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Indiana bill would outlaw singing national anthem ‘inappropriately’

By Eric W. Dolan
Sunday, January 1, 2012 21:30 EDT
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Legislation introduced to the Indiana Senate would make it a crime to stray from approved lyrical or melodic guidelines while performing the national anthem at any event sponsored by public schools and state universities.

The bill was proposed by Sen. Vaneta Becker (R). She told The Indianapolis Star that it was inspired by a constituent who emailed her after being upset by a parody of the “Star-Spangled Banner.”

“Sometimes it’s just done in a joking manner,” Becker said. “But I don’t think the national anthem is something we ought to be joking around with.”

The legislation would require performers to sign a contract agreeing to follow guidelines established by the State Department of Education. Those who failed to abide by the guidelines would be fined $25.

Additionally, schools would have to keep recordings of every performance for two years.

Earlier this year, an Indiana school told a 16-year-old African-American girl to sing the “Star-Spangled Banner” in a more traditional way after another school in a predominately white district complained that her performance at their school was disrespectful to current and former members of the military.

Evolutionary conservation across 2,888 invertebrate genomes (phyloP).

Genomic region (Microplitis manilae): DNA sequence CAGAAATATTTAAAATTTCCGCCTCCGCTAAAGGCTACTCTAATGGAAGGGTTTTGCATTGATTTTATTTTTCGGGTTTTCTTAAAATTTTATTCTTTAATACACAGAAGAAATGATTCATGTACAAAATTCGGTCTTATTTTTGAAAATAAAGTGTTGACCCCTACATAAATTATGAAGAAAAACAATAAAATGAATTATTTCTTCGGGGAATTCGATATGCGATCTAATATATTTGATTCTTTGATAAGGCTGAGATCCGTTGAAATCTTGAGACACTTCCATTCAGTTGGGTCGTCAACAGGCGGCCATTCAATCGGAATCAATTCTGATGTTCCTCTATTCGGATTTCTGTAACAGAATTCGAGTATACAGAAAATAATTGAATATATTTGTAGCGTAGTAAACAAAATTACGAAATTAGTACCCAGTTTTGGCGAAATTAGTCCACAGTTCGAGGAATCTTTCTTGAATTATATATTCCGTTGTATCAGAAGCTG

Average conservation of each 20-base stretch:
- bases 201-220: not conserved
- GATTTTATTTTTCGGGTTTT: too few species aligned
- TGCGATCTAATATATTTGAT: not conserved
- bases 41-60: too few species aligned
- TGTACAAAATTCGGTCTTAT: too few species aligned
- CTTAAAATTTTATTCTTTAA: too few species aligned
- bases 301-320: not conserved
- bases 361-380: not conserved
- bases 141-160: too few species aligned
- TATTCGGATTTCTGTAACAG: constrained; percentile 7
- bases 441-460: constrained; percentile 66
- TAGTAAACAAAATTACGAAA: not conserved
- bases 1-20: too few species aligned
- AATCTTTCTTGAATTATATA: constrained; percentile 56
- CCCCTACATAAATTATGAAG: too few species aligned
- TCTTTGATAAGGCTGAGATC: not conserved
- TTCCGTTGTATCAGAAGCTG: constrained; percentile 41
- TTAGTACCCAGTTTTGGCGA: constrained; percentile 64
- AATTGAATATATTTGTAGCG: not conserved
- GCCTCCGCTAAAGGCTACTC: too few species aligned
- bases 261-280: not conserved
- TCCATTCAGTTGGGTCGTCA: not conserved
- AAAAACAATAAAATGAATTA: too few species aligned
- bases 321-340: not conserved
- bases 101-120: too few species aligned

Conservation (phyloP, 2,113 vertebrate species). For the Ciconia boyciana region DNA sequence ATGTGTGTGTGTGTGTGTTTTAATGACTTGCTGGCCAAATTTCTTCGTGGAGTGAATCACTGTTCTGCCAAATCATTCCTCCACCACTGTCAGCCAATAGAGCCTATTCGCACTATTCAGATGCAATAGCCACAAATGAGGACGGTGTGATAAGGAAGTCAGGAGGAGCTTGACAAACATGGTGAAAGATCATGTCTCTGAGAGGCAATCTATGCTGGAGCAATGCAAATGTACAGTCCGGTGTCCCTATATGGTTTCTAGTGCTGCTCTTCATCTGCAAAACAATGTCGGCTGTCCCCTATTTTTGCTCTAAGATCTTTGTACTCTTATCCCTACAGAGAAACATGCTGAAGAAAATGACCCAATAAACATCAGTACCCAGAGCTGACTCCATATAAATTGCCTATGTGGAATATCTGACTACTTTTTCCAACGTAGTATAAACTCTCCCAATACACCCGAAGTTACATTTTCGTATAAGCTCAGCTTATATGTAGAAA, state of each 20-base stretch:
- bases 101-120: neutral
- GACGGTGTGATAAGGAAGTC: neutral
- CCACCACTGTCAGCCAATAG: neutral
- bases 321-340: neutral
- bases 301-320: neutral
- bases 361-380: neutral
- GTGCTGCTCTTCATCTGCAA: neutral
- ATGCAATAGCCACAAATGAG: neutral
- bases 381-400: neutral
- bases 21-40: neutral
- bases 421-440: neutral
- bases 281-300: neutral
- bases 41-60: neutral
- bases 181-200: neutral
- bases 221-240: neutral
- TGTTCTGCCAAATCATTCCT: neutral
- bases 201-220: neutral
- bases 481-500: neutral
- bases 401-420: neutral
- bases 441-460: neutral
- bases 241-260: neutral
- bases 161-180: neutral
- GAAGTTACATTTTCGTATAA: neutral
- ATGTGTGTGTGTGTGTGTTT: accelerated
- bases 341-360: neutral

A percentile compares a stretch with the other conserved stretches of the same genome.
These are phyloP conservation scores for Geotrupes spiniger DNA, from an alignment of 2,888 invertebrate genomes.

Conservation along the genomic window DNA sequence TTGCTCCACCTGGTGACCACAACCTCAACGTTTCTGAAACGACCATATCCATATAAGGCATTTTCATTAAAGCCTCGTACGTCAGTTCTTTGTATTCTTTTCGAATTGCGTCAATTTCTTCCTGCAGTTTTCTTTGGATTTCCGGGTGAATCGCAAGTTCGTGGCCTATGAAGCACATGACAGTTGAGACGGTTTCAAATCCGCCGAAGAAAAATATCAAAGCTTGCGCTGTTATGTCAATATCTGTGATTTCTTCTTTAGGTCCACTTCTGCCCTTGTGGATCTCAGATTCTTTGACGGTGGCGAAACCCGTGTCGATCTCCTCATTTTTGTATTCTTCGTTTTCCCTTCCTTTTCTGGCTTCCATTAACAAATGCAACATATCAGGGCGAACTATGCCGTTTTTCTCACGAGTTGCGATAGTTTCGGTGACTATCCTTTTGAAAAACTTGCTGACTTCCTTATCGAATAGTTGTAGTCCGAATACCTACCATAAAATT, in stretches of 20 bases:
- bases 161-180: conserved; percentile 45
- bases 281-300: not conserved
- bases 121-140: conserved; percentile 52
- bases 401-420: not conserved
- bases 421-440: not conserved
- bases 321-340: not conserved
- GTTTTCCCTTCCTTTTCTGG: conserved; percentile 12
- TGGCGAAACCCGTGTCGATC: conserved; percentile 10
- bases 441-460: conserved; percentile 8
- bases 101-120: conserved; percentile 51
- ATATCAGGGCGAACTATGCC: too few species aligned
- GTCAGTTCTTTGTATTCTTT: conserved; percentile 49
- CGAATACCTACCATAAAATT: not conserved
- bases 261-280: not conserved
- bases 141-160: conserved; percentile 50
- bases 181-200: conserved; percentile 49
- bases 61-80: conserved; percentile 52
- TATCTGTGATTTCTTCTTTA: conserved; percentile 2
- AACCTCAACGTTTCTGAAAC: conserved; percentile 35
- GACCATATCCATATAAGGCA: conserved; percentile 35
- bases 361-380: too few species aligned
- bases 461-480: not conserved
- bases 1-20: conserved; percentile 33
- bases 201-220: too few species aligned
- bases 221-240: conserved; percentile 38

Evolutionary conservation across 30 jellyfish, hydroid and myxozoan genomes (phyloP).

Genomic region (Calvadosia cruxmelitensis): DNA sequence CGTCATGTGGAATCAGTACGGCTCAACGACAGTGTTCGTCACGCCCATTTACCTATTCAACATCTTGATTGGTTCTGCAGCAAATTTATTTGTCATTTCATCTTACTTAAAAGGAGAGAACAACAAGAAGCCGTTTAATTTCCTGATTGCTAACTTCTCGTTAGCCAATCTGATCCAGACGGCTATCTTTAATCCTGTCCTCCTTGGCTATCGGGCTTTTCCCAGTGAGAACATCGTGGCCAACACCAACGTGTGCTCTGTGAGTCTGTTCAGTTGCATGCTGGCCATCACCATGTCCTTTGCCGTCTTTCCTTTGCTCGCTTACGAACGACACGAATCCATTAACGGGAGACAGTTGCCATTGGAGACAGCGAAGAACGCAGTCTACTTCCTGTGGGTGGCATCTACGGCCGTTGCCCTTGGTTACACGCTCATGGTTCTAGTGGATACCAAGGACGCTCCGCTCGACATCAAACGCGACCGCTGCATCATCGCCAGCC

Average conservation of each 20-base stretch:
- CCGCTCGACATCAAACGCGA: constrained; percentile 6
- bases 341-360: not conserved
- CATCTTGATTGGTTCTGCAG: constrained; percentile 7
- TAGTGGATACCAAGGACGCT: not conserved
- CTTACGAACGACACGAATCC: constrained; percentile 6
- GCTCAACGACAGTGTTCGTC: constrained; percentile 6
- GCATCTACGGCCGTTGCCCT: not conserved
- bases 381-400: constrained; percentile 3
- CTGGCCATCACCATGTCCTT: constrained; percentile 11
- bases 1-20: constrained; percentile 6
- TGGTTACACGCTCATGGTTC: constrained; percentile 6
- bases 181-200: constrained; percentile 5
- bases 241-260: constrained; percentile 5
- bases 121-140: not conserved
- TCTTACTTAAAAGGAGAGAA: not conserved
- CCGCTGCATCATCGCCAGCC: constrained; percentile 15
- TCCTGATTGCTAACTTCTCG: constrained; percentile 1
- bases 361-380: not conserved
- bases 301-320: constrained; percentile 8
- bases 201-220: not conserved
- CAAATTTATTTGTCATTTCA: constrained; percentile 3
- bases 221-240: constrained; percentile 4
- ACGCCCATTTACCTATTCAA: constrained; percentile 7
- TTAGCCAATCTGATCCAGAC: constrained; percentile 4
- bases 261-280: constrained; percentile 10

The school later apologized to the girl after the story gained national attention.

Eric W. Dolan
Eric W. Dolan
Eric W. Dolan has served as an editor for Raw Story since August 2010, and is based out of Sacramento, California. He grew up in the suburbs of Chicago and received a Bachelor of Science from Bradley University. Eric is also the publisher and editor of PsyPost. You can follow him on Twitter @ewdolan.
 
 
 
 
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